Monday, November 14, 2011

Becoming an Entrepreneur

Recent times have been interesting to say the least; according to industry news angel investors, venture capital and seed funding has been relatively easy to get by. Every business magazine and newspaper is talking about the young generation choosing the path less trodden. New business ideas appear out of nowhere and once executed makes one wonder, it was so obvious, why did I not think about it ? These are however the ones that succeed which I am sure are statistically very small compared to the ones that died prematurely.

The spirit of entrepreneurship seems to be in the air. Faced with mid-life crisis on unmet aspirations or growth, many are pursuing their dreams of being their own boss. So I decided to track down a few CIOs who ventured to find out what triggered their steps towards being an entrepreneur. Some ventured in related industries to where they were employed, while a few were totally unrelated to their past employers domain or for that matter IT. What came out was an interesting set of revelations.

A CIO with many years in the pharmaceutical industry decided to venture into healthcare, and so did another who was in the banking industry. For the former it was leveraging his business knowledge of the lacunae in the marketplace while the latter saw an unmet need to address based on his personal experience.

Both were driven by different stimulus, the common theme was however to get off the rat race. Both were good IT professionals and one would have assumed a journey from mid-sized company to larger enterprises was logical progression. So when a CIO approached me for advice on when to get started on an entrepreneurial journey, it was an interesting discussion.

We started with his current position, industry and economic impact, personal growth; all appeared positively stacked in his favor. Then we reviewed his quandary. His role had grown as a CIO, he was respected within his company, and everyone acknowledged his expertise. He knew it would be a difficult task to rise beyond IT even though he knew the business well. He dreamed of being a CEO and starting up on his own seemed to be an easy way to get there.

Risks were the economic uncertainty, funding required, and the financial safety that the family needed. Key requirements of an entrepreneur namely the vision, management skills, financial acumen, and marketing abilities were all present. The doubt was about timing, now or later. My advice to him was to take the plunge. There is never a good time like now, analysis will lead to paralysis.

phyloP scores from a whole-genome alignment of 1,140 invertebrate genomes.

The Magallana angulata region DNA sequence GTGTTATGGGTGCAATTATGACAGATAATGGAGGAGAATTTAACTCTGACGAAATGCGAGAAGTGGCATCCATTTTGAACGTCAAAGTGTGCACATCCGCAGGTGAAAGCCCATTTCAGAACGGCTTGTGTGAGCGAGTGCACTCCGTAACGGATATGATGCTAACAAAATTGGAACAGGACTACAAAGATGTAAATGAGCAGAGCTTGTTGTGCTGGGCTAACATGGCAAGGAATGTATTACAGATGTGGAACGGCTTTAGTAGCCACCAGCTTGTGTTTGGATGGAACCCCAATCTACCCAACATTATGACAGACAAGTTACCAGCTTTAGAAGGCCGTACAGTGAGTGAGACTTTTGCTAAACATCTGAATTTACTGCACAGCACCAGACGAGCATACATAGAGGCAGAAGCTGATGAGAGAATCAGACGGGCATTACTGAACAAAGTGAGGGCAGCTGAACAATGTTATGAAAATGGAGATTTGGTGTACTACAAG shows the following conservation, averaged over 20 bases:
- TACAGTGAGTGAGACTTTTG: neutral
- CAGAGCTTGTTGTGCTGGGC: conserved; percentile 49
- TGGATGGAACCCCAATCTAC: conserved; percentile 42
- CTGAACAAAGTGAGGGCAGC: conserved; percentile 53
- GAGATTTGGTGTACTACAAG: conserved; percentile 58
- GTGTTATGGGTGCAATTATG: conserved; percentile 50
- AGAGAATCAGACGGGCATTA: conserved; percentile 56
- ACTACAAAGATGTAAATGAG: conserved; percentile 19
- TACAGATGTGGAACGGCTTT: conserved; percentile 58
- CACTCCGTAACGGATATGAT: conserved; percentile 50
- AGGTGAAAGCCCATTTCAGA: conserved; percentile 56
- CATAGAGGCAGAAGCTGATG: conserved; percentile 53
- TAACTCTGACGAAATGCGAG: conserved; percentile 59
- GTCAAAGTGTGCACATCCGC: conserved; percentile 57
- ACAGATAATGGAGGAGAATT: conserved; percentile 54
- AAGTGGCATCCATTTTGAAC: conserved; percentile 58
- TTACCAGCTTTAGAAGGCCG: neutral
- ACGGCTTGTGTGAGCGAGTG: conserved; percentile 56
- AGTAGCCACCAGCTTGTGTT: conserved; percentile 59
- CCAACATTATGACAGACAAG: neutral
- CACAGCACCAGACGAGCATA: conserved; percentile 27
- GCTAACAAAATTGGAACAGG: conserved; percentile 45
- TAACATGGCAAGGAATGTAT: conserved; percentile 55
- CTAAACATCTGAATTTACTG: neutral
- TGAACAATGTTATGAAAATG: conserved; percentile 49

Even in a job, every new venture has a risk element to it. Sometimes we embrace it and sometimes we dither. We call it change management. So why is change difficult ? Because we are the cause and the effect; we are responsible for the journey and the outcome. We compete with ourselves and have no other benchmark.

I guess it requires thinking in a different mindset to get off the ground. The chains of comfort will always hold back. The debate about when is the need for internal self-reflection and the answer is now. Do you want to be an entrepreneur ? As Charles Kettering the famous inventor said “I have never heard of anyone stumbling over anything while he was sitting down”.


  1. Nice post Arun. I went through this myself, took the plunge & have never been happier. Not easy on the ego though!One goes through a mega transformation from being a "somebody" to an almost complete "Nobody".It takes passion to stay the course! I would suggest to anyone that he or she should take the plunge but only with one caveat-be passionate almost to the point of being stupid about the area you are starting your business in! Otherwise the sacrifices don't work!!

  2. I'm also thinking to start my own business someday. Entrepreneurs like Yuri Mintskovsky, Bill Gates or Richard Branson are great role models for me. I would like to meet these smart people in person! By the way, thanks for this great post!